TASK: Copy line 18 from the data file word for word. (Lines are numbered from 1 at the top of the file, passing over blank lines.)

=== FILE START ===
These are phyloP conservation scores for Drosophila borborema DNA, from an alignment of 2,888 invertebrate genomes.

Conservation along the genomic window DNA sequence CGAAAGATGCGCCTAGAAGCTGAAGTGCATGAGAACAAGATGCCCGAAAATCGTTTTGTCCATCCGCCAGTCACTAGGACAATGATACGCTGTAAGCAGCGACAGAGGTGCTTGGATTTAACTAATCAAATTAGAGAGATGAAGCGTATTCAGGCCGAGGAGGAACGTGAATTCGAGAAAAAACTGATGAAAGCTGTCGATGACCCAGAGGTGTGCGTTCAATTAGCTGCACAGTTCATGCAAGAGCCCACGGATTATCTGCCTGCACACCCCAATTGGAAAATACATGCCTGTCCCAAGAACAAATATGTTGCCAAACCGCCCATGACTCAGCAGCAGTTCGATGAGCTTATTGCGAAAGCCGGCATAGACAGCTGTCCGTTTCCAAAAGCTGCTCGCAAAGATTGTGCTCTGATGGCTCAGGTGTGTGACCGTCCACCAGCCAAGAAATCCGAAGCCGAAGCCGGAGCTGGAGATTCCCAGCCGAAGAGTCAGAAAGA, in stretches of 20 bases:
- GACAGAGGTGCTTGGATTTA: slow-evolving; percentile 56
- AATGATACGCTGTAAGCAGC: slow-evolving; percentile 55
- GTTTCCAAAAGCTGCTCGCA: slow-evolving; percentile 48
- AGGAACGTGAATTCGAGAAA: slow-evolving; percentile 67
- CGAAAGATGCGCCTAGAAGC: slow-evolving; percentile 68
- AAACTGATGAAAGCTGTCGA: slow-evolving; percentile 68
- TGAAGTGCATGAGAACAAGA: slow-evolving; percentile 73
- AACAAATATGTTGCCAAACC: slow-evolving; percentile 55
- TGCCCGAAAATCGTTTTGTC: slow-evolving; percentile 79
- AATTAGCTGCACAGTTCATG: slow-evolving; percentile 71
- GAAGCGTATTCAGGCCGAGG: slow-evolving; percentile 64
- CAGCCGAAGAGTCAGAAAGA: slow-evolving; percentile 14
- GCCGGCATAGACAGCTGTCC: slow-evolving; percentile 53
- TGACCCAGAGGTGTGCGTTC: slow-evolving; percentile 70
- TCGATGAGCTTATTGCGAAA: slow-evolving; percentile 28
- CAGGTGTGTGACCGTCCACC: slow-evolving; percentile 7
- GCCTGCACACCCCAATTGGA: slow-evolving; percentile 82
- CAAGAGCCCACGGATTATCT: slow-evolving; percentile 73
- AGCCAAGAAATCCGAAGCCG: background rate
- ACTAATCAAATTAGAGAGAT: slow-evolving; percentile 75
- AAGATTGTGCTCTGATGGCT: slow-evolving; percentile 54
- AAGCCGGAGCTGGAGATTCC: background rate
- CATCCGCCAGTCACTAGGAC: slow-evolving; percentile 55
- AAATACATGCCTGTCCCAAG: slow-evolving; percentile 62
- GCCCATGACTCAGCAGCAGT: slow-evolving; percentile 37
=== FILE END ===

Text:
- CAGGTGTGTGACCGTCCACC: slow-evolving; percentile 7